Lilith comes beaming through the garden, bumping a laden wheelbarrow over the mulched paths as we tour the space. “Do you want to see the joy of the garden right now?” she asks, and of course there is only one answer to a question like this. She leads us past the raspberries, to a double row of chard that has a stripe of something else planted in the middle. She leans over and tugs up a white turnip from the ground, perfect and gleaming like marble against the dark soil. She tells us that she has just started to implement this intercropping trick the in the garden, and how very satisfying it is; finally, enough of these sweet white turnips, kept fresh (if swelling) in the soil. The turnips mature more quickly than the chard, so by the time the chard has become large enough to crowd them out, the turnips should be mostly eaten. Radishes are often used this way, too, a way to make use of empty space that will eventually be filled. It’s a kind of garden practice that can make a gardener feel like they are on top of their game, maximizing their space. A feeling that’s meant to savor, held in balance against the inevitable disappointments of weather and pest. These young white turnips are not meant for long storage like their purple-tinged counterparts; these babies are best eaten fresh. Raw or baked or pickled, they remain crisp and light, full of sweetness and moisture. She surveys the row critically. “We’ve fallen behind on the harvesting,” she says, jutting her chin at a turnip she deems too large and past the prime of crisp sweetness. Just a few days can make the difference between utter perfection and…just about perfect.
While the turnip in question (pulled from the soil to be inspected) looks lovely to us, we nod knowingly, because we know that harvesting, as much as planning and planting and amending and watering, is a learned garden skill.
Every gardener strives for abundance, for that satiated feeling of enoughness. We love to share the harvest, be it a morsel of alpine strawberry or a stealthy box of zucchini dropped on a doorstep. We don’t want to grow so much that it becomes a chore to process, but one of the chief joys of the garden is the feeling of being able to share what we have grown with neighbors, friends, family, visitors and even strangers, sometimes. We know how much time and care has gone into these particular plants, and we want to see them used to their fullest potential.
Learning to harvest in rhythm with the garden is a practice that takes some cultivating. It seems as though it would be the simplest and most satisfying thing in the world, to reap all the bounty of hard work that the garden has given. But sometimes, the harvest is the hardest part. When do we know exactly when to harvest? If we wait longer, will that pepper get sweeter, will the beet get bigger, will the tomato redden one more shade of crimson? This is a beginner’s dilema, before the subtle signaling of plants becomes second nature. But even the experienced gardener falls victim to other harvest foibles. Sometimes, honestly, it’s just pure laziness; what’s for dinner? Something from the fridge, while outside beneath the moonlight, the kale soaks up the evening dew and the parsley remains uncut and the lettuce tightens it’s oblong head a little more. Harvesting is a practice, like seeding, like weeding, a task that must be performed lest the efforts of the past weeks be wasted. Gardening tis always nudging us to examine the circles and cycles, and the cycle of reaping is no less important a task than sowing. To have put so much effort (water, sweat, manure, sore muscles, the precious hours of our days) into a crop that won’t get eaten begins to seem like a crazy kind of waste. We strive to make the most of what we have grown, not out of an attitude of scarcity, but from one of respect, a way to honor the plants and the soil and the water that have jointly created the garden with us.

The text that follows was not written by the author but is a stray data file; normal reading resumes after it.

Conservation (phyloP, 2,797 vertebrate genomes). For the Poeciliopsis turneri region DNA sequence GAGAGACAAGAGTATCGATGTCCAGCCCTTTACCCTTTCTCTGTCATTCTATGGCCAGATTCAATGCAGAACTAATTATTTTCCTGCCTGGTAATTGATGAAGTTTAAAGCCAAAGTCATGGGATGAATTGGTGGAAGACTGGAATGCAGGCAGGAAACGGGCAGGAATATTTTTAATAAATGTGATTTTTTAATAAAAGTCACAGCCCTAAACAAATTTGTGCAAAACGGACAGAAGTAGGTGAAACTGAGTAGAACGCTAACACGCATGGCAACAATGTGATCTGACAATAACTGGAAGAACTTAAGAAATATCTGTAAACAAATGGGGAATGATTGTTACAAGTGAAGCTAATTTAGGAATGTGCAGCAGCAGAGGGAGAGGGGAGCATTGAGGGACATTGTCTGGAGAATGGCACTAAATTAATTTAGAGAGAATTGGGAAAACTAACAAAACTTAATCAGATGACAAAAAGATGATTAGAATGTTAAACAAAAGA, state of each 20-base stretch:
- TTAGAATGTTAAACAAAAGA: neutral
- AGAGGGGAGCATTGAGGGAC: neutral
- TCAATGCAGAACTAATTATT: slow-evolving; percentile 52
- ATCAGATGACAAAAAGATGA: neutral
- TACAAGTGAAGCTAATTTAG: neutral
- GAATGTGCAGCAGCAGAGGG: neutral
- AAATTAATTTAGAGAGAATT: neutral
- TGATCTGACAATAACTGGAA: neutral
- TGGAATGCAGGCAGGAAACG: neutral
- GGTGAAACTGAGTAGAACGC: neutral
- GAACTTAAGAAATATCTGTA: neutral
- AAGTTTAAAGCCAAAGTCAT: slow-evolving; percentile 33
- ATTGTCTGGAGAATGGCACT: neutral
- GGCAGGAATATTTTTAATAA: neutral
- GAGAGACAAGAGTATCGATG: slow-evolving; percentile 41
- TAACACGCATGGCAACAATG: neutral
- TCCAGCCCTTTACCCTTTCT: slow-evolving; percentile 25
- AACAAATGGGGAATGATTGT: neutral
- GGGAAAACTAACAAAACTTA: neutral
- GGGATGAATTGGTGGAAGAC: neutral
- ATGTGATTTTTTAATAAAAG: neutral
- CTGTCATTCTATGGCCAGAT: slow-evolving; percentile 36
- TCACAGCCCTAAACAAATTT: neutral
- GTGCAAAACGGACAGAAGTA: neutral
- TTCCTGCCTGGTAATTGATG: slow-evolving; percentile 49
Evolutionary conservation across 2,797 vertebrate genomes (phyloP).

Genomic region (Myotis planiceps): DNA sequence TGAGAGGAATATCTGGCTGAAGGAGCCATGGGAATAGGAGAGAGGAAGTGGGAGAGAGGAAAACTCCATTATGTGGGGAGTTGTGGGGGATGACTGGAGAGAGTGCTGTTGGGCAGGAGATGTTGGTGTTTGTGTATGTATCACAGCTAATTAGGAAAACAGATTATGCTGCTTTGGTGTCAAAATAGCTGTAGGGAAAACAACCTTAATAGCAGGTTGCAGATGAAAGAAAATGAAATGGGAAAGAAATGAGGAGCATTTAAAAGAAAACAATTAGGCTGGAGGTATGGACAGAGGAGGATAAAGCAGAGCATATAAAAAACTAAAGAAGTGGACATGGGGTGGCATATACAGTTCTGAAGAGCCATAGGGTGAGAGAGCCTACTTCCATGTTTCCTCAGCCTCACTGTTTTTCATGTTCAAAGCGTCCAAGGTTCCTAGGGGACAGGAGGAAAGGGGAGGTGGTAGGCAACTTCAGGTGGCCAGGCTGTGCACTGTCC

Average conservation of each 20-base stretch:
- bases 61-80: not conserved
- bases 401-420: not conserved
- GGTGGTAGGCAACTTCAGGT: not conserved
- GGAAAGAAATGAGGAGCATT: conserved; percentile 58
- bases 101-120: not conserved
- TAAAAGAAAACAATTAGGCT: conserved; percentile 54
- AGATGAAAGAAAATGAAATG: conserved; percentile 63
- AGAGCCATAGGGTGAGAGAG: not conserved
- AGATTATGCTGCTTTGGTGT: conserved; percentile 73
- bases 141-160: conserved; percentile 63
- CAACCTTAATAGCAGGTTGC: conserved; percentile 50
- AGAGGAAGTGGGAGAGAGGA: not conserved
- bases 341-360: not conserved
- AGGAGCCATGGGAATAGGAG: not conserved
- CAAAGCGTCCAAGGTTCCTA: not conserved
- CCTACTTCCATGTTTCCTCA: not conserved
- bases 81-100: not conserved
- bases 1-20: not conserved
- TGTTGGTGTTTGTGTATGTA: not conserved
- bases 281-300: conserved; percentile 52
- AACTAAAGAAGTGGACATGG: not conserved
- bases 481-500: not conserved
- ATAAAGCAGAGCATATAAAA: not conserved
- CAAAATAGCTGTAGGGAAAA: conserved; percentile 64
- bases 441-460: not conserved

Of course, we do not live in a perfect world. And sometimes the bolting arugula, though it still has tender leaves on it, must be pulled to make room for the young eggplant. Sometimes the chard gets pulled before it has finished setting seed; it’s time to get some new drip lines laid in this bed. This is why having livestock on the farm feels so right as well; if we have fallen short in our chard and arugula eating practice, at least we can take comfort in the fact that the chickens, or the cow or the goat will be nourished by it. Heck, even the compost pile is a worthy end for a spent or culled plant ally. There are those circles again. Some spin fast and some turn slow.
Every year, around this time, the elderflower bloom. Already, the creamy, lacy flower heads are reaching maturity. Sometimes a garden crop can linger, and we may harvest it along the way for months at a time. Not so the wild elderflower. Lest the blossoms turn to berries, the time is ripe to harvest (from well-identified bushes, of course; the red elderberry is poisonous, while the blue is a beloved food). Walk out into the spring air and breathe it in. Take a basket and snip some blossoms, should you have a moment, and make this cordial. Don’t take more than you’ll use; these flowers become an important winter food source for birds. Still, there is enough to go around, and around, and around again. Cheers.